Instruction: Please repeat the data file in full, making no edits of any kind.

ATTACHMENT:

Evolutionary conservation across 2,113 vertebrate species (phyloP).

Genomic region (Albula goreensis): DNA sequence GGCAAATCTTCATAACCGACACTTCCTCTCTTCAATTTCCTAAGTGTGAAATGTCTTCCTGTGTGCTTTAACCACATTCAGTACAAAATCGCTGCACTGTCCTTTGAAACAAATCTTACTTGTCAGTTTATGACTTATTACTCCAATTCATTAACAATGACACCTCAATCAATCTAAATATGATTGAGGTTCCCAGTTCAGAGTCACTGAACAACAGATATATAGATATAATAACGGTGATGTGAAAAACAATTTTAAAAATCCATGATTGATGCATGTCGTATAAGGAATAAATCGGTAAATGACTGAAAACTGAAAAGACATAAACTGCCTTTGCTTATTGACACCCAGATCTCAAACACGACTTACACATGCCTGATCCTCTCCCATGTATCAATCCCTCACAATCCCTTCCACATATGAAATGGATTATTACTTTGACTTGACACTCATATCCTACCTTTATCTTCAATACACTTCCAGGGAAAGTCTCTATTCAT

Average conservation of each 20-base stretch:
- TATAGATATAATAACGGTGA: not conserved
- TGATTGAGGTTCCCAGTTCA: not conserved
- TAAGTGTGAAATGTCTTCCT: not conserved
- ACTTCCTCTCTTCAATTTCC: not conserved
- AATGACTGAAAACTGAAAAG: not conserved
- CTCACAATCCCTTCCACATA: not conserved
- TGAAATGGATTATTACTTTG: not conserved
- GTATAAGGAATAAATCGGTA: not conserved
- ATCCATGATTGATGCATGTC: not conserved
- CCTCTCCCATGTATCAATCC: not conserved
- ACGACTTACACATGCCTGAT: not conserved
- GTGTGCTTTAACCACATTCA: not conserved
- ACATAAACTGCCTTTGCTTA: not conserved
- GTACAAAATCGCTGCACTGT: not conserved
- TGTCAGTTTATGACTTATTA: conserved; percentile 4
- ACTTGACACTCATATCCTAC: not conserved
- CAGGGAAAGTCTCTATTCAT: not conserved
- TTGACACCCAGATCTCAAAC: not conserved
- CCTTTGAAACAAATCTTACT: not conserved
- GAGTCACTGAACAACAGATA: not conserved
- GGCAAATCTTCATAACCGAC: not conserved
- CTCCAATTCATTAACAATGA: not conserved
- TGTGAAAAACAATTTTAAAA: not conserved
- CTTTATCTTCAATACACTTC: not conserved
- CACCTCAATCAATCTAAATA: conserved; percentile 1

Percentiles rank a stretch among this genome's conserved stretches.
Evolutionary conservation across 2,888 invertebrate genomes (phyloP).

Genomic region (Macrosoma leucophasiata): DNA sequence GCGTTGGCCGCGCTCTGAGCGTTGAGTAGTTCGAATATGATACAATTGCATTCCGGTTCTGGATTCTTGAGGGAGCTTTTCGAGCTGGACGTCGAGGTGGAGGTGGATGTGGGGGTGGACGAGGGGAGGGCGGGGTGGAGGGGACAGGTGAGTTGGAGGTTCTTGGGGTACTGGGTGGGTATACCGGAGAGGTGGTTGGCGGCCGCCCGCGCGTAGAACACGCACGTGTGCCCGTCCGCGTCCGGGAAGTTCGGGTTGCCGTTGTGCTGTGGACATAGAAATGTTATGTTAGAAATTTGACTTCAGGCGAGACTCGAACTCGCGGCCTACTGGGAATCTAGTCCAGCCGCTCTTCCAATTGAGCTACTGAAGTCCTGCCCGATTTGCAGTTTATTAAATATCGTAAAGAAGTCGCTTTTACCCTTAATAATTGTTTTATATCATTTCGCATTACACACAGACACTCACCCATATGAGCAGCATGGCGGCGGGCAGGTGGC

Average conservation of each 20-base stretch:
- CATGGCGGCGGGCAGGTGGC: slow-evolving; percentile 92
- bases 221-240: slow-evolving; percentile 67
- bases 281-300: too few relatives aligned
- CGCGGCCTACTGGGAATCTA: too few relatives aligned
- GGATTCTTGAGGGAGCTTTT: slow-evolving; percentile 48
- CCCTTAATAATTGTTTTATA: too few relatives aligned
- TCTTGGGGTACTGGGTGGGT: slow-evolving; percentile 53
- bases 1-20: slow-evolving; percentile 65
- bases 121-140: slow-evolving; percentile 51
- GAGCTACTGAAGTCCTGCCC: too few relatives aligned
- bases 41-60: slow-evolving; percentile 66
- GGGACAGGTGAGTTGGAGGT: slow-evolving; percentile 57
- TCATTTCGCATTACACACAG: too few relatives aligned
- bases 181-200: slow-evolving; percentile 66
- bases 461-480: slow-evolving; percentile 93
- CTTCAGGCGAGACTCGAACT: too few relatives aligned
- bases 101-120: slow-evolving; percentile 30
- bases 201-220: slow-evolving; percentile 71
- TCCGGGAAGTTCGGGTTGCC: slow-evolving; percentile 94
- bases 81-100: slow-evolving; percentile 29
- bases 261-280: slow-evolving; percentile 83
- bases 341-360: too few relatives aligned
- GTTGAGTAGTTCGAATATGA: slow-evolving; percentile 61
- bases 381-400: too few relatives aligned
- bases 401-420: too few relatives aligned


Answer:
Evolutionary conservation across 2,113 vertebrate species (phyloP).

Genomic region (Albula goreensis): DNA sequence GGCAAATCTTCATAACCGACACTTCCTCTCTTCAATTTCCTAAGTGTGAAATGTCTTCCTGTGTGCTTTAACCACATTCAGTACAAAATCGCTGCACTGTCCTTTGAAACAAATCTTACTTGTCAGTTTATGACTTATTACTCCAATTCATTAACAATGACACCTCAATCAATCTAAATATGATTGAGGTTCCCAGTTCAGAGTCACTGAACAACAGATATATAGATATAATAACGGTGATGTGAAAAACAATTTTAAAAATCCATGATTGATGCATGTCGTATAAGGAATAAATCGGTAAATGACTGAAAACTGAAAAGACATAAACTGCCTTTGCTTATTGACACCCAGATCTCAAACACGACTTACACATGCCTGATCCTCTCCCATGTATCAATCCCTCACAATCCCTTCCACATATGAAATGGATTATTACTTTGACTTGACACTCATATCCTACCTTTATCTTCAATACACTTCCAGGGAAAGTCTCTATTCAT

Average conservation of each 20-base stretch:
- TATAGATATAATAACGGTGA: not conserved
- TGATTGAGGTTCCCAGTTCA: not conserved
- TAAGTGTGAAATGTCTTCCT: not conserved
- ACTTCCTCTCTTCAATTTCC: not conserved
- AATGACTGAAAACTGAAAAG: not conserved
- CTCACAATCCCTTCCACATA: not conserved
- TGAAATGGATTATTACTTTG: not conserved
- GTATAAGGAATAAATCGGTA: not conserved
- ATCCATGATTGATGCATGTC: not conserved
- CCTCTCCCATGTATCAATCC: not conserved
- ACGACTTACACATGCCTGAT: not conserved
- GTGTGCTTTAACCACATTCA: not conserved
- ACATAAACTGCCTTTGCTTA: not conserved
- GTACAAAATCGCTGCACTGT: not conserved
- TGTCAGTTTATGACTTATTA: conserved; percentile 4
- ACTTGACACTCATATCCTAC: not conserved
- CAGGGAAAGTCTCTATTCAT: not conserved
- TTGACACCCAGATCTCAAAC: not conserved
- CCTTTGAAACAAATCTTACT: not conserved
- GAGTCACTGAACAACAGATA: not conserved
- GGCAAATCTTCATAACCGAC: not conserved
- CTCCAATTCATTAACAATGA: not conserved
- TGTGAAAAACAATTTTAAAA: not conserved
- CTTTATCTTCAATACACTTC: not conserved
- CACCTCAATCAATCTAAATA: conserved; percentile 1

Percentiles rank a stretch among this genome's conserved stretches.
Evolutionary conservation across 2,888 invertebrate genomes (phyloP).

Genomic region (Macrosoma leucophasiata): DNA sequence GCGTTGGCCGCGCTCTGAGCGTTGAGTAGTTCGAATATGATACAATTGCATTCCGGTTCTGGATTCTTGAGGGAGCTTTTCGAGCTGGACGTCGAGGTGGAGGTGGATGTGGGGGTGGACGAGGGGAGGGCGGGGTGGAGGGGACAGGTGAGTTGGAGGTTCTTGGGGTACTGGGTGGGTATACCGGAGAGGTGGTTGGCGGCCGCCCGCGCGTAGAACACGCACGTGTGCCCGTCCGCGTCCGGGAAGTTCGGGTTGCCGTTGTGCTGTGGACATAGAAATGTTATGTTAGAAATTTGACTTCAGGCGAGACTCGAACTCGCGGCCTACTGGGAATCTAGTCCAGCCGCTCTTCCAATTGAGCTACTGAAGTCCTGCCCGATTTGCAGTTTATTAAATATCGTAAAGAAGTCGCTTTTACCCTTAATAATTGTTTTATATCATTTCGCATTACACACAGACACTCACCCATATGAGCAGCATGGCGGCGGGCAGGTGGC

Average conservation of each 20-base stretch:
- CATGGCGGCGGGCAGGTGGC: slow-evolving; percentile 92
- bases 221-240: slow-evolving; percentile 67
- bases 281-300: too few relatives aligned
- CGCGGCCTACTGGGAATCTA: too few relatives aligned
- GGATTCTTGAGGGAGCTTTT: slow-evolving; percentile 48
- CCCTTAATAATTGTTTTATA: too few relatives aligned
- TCTTGGGGTACTGGGTGGGT: slow-evolving; percentile 53
- bases 1-20: slow-evolving; percentile 65
- bases 121-140: slow-evolving; percentile 51
- GAGCTACTGAAGTCCTGCCC: too few relatives aligned
- bases 41-60: slow-evolving; percentile 66
- GGGACAGGTGAGTTGGAGGT: slow-evolving; percentile 57
- TCATTTCGCATTACACACAG: too few relatives aligned
- bases 181-200: slow-evolving; percentile 66
- bases 461-480: slow-evolving; percentile 93
- CTTCAGGCGAGACTCGAACT: too few relatives aligned
- bases 101-120: slow-evolving; percentile 30
- bases 201-220: slow-evolving; percentile 71
- TCCGGGAAGTTCGGGTTGCC: slow-evolving; percentile 94
- bases 81-100: slow-evolving; percentile 29
- bases 261-280: slow-evolving; percentile 83
- bases 341-360: too few relatives aligned
- GTTGAGTAGTTCGAATATGA: slow-evolving; percentile 61
- bases 381-400: too few relatives aligned
- bases 401-420: too few relatives aligned